So we essentially want the whole house except for the spare bedrooms downstairs (our current house is single-storey). A further complication (or nuisance) is that the existing house is only about 1m from the side street, but current rules require a 3m setback, so those lost 2m would have to be made up in more length for the same sized house.
     
  6. GreatPig

    GreatPig Well-Known Member

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    Thanks, Westminster. I'll take a look.
     
  7. GreatPig

    GreatPig Well-Known Member

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    Thanks, I thought that might be the case. But I guess we could design with that idea in mind, making conversion relatively easy in the future if the zoning changed. Or just do the house like that now (if it's allowed), and only add a separate granny flat if the zoning changed.
     
    Last edited: 12th Jun, 2016
  8. Scott No Mates

    Scott No Mates Well-Known Member

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    Does the zoning allow subdivision of duplexes?
     
  9. GreatPig

    GreatPig Well-Known Member

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    I believe the zoning allows both attached and detached dual occupancy, including subdivision if the minimum size is met - I was considering that earlier, and spoke to someone in council town-planning about it. However, as far as I know it doesn't allow townhouses or units.

    For the upstairs of a house, what would make it considered to be a separate dwelling - having its own metered electricity, or its own kitchen, or its own external access, or some combination of those things?
     
  10. Scott No Mates

    Scott No Mates Well-Known Member

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    If you meet the requirements of the subdivisible block size, then you may get a g/f first, then build duplex & subdivide.
     
  11. GreatPig

    GreatPig Well-Known Member

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    The size only allows strata subdivision, not Torrens.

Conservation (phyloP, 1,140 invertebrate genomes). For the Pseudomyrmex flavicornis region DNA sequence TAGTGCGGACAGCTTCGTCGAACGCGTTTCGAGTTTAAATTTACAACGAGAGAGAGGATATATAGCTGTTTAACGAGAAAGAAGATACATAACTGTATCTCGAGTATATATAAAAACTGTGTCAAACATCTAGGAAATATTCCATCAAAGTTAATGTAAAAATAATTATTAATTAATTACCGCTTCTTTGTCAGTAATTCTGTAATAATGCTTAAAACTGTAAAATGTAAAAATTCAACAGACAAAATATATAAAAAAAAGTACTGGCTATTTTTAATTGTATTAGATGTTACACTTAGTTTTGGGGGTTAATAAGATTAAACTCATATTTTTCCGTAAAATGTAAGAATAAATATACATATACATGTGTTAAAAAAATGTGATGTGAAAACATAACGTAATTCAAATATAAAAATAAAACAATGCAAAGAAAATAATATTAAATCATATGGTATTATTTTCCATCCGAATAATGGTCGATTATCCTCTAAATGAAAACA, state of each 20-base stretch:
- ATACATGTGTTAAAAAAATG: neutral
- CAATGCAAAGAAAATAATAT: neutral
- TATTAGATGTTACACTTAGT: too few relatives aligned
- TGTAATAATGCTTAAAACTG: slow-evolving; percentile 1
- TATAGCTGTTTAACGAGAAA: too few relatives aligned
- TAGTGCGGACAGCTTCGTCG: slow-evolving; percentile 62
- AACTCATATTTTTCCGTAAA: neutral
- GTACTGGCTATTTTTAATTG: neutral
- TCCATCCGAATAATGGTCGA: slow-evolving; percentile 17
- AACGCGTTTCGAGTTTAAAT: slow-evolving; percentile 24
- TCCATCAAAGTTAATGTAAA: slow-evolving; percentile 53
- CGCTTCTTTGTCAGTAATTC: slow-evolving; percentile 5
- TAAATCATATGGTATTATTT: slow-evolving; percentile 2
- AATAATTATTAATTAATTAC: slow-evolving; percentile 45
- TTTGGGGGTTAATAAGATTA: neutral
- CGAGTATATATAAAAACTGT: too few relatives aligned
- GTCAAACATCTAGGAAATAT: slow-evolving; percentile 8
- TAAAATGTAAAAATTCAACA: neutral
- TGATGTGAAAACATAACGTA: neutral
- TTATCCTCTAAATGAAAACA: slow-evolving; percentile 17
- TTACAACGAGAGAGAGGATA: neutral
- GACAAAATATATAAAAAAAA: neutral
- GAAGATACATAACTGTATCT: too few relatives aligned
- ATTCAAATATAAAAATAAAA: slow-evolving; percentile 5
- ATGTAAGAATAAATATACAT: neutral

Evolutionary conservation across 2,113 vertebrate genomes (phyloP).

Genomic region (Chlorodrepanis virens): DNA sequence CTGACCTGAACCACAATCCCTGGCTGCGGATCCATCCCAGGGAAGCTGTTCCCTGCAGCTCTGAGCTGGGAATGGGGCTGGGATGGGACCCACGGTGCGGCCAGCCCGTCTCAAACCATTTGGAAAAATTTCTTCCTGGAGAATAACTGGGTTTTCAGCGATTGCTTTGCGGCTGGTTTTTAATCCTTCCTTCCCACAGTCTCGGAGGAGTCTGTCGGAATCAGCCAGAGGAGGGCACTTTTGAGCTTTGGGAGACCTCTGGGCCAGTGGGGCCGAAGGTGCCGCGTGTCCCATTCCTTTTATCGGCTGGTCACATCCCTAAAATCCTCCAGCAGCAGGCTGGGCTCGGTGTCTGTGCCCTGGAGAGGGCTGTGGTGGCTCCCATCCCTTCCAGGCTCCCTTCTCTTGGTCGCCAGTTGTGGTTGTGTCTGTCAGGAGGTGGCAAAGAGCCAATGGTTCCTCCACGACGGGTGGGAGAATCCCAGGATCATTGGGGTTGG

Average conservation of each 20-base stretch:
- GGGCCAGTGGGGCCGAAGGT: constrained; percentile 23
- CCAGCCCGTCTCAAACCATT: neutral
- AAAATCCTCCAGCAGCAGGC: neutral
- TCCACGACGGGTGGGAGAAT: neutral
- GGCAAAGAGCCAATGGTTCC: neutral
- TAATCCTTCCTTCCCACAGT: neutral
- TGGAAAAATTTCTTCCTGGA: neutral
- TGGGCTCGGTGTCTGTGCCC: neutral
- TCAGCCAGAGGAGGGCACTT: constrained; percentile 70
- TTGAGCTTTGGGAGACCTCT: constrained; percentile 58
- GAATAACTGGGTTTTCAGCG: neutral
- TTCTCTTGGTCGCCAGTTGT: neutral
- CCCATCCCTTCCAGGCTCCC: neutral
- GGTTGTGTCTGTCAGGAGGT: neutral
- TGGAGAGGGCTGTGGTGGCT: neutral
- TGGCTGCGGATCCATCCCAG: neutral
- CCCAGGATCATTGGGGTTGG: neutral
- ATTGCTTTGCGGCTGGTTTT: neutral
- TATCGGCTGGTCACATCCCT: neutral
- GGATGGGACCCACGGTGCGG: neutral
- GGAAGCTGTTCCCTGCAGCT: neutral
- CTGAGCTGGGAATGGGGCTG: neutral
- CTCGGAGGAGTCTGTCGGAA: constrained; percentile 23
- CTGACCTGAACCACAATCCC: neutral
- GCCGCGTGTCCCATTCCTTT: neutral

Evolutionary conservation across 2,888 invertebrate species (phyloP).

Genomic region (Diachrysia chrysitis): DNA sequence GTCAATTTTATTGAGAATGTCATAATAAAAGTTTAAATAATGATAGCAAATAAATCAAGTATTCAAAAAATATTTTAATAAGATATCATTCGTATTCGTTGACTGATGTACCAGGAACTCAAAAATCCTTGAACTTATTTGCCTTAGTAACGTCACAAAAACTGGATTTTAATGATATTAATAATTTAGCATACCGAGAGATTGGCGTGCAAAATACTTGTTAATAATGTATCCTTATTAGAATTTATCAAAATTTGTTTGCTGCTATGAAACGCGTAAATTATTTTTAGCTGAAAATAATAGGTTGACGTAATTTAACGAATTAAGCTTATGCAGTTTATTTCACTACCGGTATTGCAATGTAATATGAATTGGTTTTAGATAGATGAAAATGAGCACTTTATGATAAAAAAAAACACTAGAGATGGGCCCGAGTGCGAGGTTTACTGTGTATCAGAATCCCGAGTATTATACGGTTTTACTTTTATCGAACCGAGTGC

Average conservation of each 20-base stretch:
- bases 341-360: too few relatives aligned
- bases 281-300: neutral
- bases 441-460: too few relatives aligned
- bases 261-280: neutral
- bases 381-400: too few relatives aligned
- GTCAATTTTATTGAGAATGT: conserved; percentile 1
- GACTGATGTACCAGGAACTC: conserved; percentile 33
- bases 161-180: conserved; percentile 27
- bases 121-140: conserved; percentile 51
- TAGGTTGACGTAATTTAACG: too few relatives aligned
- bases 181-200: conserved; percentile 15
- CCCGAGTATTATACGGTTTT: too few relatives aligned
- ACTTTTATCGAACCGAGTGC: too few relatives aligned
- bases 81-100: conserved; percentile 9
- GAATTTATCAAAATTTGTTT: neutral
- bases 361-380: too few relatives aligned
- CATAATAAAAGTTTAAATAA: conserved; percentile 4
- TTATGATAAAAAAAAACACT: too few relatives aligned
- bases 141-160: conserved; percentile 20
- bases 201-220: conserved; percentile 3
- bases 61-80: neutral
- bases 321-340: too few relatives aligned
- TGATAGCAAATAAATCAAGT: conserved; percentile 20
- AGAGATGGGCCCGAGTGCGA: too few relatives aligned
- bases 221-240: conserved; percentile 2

However, from my understanding, there's a CGT problem with dual occupancy subdivision when the rented part is sold. The cost base of the land goes right back to when we bought the property 16 years ago, creating a significant amount of CGT on what has otherwise been covered by the main residence exemption (unlike renting out a granny flat where the cost base for CGT goes from the date it started to be used as a business, and over a much smaller area).
     
  12. GreatPig

    GreatPig Well-Known Member

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    Another question in relation to designers. The BMT website's guide for build prices indicates certain types with "shelf design", others with "unique design", and then architecturally designed residences, with architecturally designed being much higher cost than unique design (and I saw a similar price range for architecturally designed homes on an architect's website).

    My question is, who creates these "unique designs" that are significantly cheaper to build than ones designed by an architect? Would that be a drafting place, or perhaps one of the project home builders? If the former, would you consider a place like Superdraft or go with someone smaller?

    I'm considering a custom design because we have a corner block and almost none of the project home designs I've seen are for corner blocks (where the garage and main entrance are from the side street). Only their acreage homes are like that, and the few I've seen that would be small enough to fit wouldn't suit our aspect at all (eg. main living areas on the south side with little light). Plus they're all single-storey, and I'd like to at least consider two-storey options.

    Thanks.

    GP